Micro-hydro Power (MHP) Projects - Mitigation and Intervention Techniques - Agro-forestry, Forage Development and Forestry

From energypedia


► Back to the overview "Mitigation and Intervention Techniques Related to Micro-hydro Power (MHP) Projects"

Agro-forestry, Forage Development and Forestry

Area Closure

Objectives: Strip cropping is a cropping practice where strips of two or more crops are alternately established on the contour or, it is a system of establishing more than one crop in alternate strips following a contour pattern for the purpose of erosion control, crop diversification, and decrease the risks associated to the use of single crops only. This cropping system is designed as a defence mechanism against soil erosion in areas where the cropping system is dominated by row/sparsely growing crops that exposes the ground to erosive forces. For instance, crops like sorghum and maize are susceptible to erosion and need to be grown alternately with soil conserving crops.

Microbasins (MBs)

  • Objectives: MBs are small circular & stone faced (occasionally sodded) structures for tree planting. Are suitable for medium and slightly low rainfall areas, stony areas and shallow soils. Based upon experience they are not very effective in low rainfall areas (where trenches, eyebrows, etc. are preferred).

Eyebrow Basins (EBs)

  • Objectives: EB are larger circular and stone faced (occasionally sodded) structures for tree and other species planting. Based upon experience they are effective in low rainfall areas to grow trees and harvest moisture. Can be constructed in slopes above 50% for spot planting. Controls runoff and contribute to recharge of water tables.

Herring Bones (HBs)

  • Objectives: HBs are small trapezoidal structures (called also A structures) for tree and other species planting. HBs are suitable for both dry and medium rainfall areas, and medium soil depth. Based upon experience HBs are most effective in medium/low rainfall areas (500-900 mm). Can be constructed only on slopes < 5% and soils > 50 cm depth

Micro-trenches (MTRs)

  • Objectives: MTRs are rectangular and deep pits constructed along the contours - main purpose and effects are same as for trenches. Can support the growth of trees, shrubs, and cash
    crops. Can be constructed on slopes 3-30% max. gradient and soils at least 50 cm depth.


Objectives: Trenches are large and deep pits constructed along the contours with the main purpose of collecting & storing rainfall water to support the growth of trees, shrubs, cash crops and grass or various combination of those species in moisture stressed areas (350-900 mm rainfall). Trenches can have FLEXIBLE DESIGN, to accommodate the requirements of different species. Therefore they can suit what the farmer want to grow. Trenches collect and store considerable amount of runoff water, thus vegetation grows faster and vigorous. Trenches protect cultivated fields located downstream from flood and erosion. Part of the water captured by the trenches reaches the underground aquifer. Therefore, water tables are recharged and supply springs and wells with good quality water and for a long period of time.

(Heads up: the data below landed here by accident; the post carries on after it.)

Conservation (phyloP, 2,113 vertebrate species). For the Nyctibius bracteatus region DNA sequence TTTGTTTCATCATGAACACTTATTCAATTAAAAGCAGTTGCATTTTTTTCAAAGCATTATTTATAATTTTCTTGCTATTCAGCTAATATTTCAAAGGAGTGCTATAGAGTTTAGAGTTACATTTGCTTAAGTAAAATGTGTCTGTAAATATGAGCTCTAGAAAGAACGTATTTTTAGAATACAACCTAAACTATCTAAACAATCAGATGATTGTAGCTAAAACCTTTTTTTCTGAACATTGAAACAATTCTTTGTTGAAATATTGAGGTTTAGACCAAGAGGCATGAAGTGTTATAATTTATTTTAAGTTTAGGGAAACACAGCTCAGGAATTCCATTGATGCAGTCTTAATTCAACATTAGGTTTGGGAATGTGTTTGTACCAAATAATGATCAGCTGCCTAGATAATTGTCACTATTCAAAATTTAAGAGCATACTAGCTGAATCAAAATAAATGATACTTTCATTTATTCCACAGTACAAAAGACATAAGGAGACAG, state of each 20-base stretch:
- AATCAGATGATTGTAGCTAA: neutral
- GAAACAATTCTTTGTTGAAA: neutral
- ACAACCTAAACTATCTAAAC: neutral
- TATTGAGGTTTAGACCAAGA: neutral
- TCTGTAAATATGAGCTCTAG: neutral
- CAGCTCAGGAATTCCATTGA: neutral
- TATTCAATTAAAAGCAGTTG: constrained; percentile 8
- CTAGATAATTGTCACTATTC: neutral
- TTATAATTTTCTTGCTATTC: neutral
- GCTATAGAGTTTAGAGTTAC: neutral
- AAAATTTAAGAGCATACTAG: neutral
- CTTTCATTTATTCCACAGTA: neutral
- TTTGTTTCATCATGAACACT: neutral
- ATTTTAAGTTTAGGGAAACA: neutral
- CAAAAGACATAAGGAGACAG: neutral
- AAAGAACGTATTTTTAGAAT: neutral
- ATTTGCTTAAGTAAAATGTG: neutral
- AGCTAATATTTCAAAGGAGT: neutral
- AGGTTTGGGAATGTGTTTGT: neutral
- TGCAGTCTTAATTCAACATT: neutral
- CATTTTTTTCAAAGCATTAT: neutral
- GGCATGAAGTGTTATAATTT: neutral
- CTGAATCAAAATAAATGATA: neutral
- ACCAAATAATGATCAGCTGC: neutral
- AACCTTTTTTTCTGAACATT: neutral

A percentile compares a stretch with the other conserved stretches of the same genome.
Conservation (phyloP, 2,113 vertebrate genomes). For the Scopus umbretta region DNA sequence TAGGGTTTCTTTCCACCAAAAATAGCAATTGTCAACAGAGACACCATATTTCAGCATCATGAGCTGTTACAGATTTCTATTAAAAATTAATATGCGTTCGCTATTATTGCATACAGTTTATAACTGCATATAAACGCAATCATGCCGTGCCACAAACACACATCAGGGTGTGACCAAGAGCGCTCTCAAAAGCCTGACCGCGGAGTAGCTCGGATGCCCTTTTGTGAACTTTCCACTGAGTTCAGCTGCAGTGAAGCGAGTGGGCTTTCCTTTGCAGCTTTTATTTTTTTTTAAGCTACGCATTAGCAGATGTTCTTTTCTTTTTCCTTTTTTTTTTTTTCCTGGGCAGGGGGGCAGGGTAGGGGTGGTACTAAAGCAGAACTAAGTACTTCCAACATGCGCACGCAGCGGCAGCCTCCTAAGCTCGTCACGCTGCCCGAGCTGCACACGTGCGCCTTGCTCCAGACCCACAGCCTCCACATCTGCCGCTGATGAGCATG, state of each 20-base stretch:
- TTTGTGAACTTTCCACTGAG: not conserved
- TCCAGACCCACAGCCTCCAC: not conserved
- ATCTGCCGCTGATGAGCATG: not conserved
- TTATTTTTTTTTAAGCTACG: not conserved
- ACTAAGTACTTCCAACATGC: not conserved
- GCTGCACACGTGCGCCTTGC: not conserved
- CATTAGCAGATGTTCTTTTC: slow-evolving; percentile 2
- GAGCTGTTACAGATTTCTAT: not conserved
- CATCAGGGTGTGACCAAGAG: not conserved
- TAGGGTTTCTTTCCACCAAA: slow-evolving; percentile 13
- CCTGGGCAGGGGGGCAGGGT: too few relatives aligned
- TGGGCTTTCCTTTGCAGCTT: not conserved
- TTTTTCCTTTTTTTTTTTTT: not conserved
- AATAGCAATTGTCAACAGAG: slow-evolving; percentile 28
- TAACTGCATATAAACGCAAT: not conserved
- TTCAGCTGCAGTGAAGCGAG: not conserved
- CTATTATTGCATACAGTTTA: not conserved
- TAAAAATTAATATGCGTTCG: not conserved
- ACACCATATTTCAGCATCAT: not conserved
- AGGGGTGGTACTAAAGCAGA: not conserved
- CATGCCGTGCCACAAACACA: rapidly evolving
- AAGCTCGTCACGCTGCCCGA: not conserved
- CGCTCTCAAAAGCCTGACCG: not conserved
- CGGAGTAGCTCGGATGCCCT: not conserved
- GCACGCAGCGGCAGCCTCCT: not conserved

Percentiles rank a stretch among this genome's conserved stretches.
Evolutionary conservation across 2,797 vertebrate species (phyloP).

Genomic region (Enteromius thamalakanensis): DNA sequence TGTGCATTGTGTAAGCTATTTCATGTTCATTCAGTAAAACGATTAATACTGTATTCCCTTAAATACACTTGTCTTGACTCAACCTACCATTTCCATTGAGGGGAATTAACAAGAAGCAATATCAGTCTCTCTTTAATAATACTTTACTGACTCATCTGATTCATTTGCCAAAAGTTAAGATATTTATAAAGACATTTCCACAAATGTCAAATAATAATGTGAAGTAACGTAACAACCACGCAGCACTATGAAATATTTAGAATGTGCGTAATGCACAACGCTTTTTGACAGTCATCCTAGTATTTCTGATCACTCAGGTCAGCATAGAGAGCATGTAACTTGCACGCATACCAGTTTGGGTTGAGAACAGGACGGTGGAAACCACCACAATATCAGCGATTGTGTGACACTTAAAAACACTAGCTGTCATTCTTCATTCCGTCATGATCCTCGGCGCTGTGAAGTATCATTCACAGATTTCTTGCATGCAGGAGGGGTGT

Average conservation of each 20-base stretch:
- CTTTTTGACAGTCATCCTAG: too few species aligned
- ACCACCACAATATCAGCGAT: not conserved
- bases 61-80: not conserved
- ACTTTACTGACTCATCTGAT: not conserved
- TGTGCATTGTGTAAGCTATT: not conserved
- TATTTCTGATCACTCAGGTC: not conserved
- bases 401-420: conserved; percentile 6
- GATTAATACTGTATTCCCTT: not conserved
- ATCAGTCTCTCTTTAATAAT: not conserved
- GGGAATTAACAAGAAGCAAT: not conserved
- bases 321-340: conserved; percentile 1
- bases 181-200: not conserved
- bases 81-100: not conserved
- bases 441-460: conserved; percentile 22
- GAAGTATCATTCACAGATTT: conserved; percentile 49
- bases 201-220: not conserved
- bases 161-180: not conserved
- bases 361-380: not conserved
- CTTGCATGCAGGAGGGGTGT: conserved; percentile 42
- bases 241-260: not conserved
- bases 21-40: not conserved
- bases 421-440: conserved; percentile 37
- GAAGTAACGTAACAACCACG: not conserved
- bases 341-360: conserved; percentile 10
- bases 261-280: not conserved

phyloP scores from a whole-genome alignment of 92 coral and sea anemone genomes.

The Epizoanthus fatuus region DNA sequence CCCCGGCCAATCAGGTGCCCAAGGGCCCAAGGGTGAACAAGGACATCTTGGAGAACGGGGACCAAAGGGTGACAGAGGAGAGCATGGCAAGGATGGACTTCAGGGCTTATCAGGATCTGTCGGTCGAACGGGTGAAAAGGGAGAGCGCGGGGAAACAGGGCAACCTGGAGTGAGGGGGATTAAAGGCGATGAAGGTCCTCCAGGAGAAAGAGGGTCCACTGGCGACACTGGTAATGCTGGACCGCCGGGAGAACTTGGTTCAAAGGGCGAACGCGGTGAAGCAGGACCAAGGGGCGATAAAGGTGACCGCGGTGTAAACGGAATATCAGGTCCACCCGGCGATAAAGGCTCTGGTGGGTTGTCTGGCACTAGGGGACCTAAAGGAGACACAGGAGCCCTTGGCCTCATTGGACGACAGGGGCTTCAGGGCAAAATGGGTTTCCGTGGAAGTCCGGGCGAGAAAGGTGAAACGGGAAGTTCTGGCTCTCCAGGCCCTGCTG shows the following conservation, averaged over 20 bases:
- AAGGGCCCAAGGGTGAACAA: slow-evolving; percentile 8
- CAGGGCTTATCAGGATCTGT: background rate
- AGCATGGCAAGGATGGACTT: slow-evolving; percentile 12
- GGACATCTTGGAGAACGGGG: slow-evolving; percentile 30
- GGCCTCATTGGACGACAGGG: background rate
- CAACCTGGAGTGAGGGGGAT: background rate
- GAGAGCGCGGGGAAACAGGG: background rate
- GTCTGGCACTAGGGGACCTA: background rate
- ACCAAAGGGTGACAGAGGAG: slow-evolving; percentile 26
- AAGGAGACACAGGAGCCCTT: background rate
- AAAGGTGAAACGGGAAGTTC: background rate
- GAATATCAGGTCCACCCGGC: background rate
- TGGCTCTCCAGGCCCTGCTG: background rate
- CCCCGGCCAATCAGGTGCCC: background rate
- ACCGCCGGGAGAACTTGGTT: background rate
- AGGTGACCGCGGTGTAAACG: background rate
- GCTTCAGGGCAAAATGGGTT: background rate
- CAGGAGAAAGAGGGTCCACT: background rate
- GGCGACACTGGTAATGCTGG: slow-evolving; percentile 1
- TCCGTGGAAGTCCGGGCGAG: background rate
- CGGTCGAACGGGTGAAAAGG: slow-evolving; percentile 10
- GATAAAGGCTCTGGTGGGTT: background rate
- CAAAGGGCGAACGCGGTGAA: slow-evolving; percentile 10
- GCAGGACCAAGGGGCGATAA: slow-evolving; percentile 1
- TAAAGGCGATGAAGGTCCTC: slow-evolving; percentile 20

Improved Pits (IP)

  • Objectives: IPs are square shaped water collection pits constructed along the contours with a plantation pit in front of the main water storage pit - main purpose similar as micro-trenches. IP support the growth of trees and fodder shrubs, and can be used for cash crops like coffee. They are effective in medium and low-medium rainfall areas (above 600-700 mm).

Multistorey Gardening

  • Objectives: Multi-storey gardening is a way of planting a mixture of crops, shrubs and trees of different heights and different uses: food crops, cash crops, fruit trees, woody perennials, and forage plants. It makes the land more productive and improves soil fertility, reduces temperature, provides shade, and increase family income, particularly during a period of drought.Fields close or within homesteads can be converted into diversified productive units (decreasing risk factors, increased income, etc.). Such systems have higher resistance to pests and insects. A broad network of such homesteads can extend into open fields and constitute large erosion-protected zones or a “web” of green fences and mutually supporting units.

Seed Collection

  • Objectives: Seed collection is divided into two:(1) Seed collection of tree species: mostly for indigenous trees to grow in nurseries for specific and multipurpose uses. (2) Legume shrubs and grass seeds: mainly legume shrubs seeds and grass/plant species that can be used for stabilization, homestead plantations, grazing lands improvement, support to nurseries, fencing, gully control. This activity is especially valuable for grass seeds collected outside the nursery areas and seed multiplication centers, particularly native grasses of particular value for their adaptability to local conditions. The collection of local seeds is an effective way to protect valuable planting materials from extinction and to replenish depleted areas with materials collected from other areas.

Further Information


  • DESTA, L. et al. (2005): Part 1: Community Based Participatory Watershed Development: A Guideline. Addis Ababa: Ministry of Agriculture and Rural Development.